Speaking of stimulus: European leaders meet Friday and Saturday in Brussels, their first in-person summit since the Covid-19 crisis began. They’ll debate the proposal put forward by the European Commission in May that would see it raise €750 billion ($857 billion) on financial markets in order to disperse loans and grants to hard-hit EU states.
But big issues, including the overall size of a recovery package, the mix of grants and loans and the terms, still need to be hammered out. Analysts say another summit may need to be called later this month or in early August.
The relief package would come on top of €540 billion ($617 billion) in existing EU stimulus efforts.
How the pandemic could undermine King Dollar
When the novel coronavirus sent investors running for the exits in March, there was a mad dash to snap up US dollars, the world’s ultimate safe haven asset.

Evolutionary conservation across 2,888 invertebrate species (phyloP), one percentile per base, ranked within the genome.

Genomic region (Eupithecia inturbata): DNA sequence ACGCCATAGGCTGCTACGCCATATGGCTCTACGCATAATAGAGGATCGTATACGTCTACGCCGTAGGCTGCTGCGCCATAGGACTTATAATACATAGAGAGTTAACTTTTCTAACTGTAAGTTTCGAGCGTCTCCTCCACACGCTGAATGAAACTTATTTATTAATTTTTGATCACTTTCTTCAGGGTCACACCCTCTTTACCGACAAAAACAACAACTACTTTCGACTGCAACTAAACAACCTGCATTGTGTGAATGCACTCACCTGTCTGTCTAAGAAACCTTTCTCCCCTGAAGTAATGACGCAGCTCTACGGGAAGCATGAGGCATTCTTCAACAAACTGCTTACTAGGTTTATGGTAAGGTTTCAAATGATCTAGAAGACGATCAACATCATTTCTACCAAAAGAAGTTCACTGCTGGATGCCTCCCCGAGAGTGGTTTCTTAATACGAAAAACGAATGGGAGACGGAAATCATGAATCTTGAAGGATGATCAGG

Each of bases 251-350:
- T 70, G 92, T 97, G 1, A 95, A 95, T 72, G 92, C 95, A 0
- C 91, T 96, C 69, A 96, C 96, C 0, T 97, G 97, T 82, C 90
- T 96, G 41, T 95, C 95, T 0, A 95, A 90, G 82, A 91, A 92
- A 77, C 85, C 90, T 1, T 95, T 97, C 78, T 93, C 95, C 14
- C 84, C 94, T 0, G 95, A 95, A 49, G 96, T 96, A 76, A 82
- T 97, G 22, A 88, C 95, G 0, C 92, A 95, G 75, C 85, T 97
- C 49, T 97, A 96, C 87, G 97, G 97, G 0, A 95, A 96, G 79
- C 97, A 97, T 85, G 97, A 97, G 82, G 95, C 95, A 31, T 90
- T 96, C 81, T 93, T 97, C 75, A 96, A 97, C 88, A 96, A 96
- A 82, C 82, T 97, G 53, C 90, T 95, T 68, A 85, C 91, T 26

But as the United States struggles with fresh Covid-19 outbreaks weighing on the economic recovery, the dollar has stumbled. Now, some on Wall Street warn it could fall further, due in part to President Donald Trump’s handling of the crisis and isolationist policies.
See here: “We expect the US dollar to follow a path of reduced dominance and weaken over the long term,” Nomura said this week in a report to clients.
The dollar — an important symbol of America’s global standing — remains the primary currency of choice for investors, who use it to trade a wide array of assets. It’s also the world’s top reserve currency, held in large quantities by governments, central banks and other major financial institutions. Dollar bulls and skeptics alike note that at present, there’s no real alternative.
Yet investors are becoming less sanguine about the dollar’s outlook. Growing debt loads and Trump’s commitment to “America First” policies have added to risks. A diminished role for the United States on the world stage could encourage allies to step up holdings of other top currencies.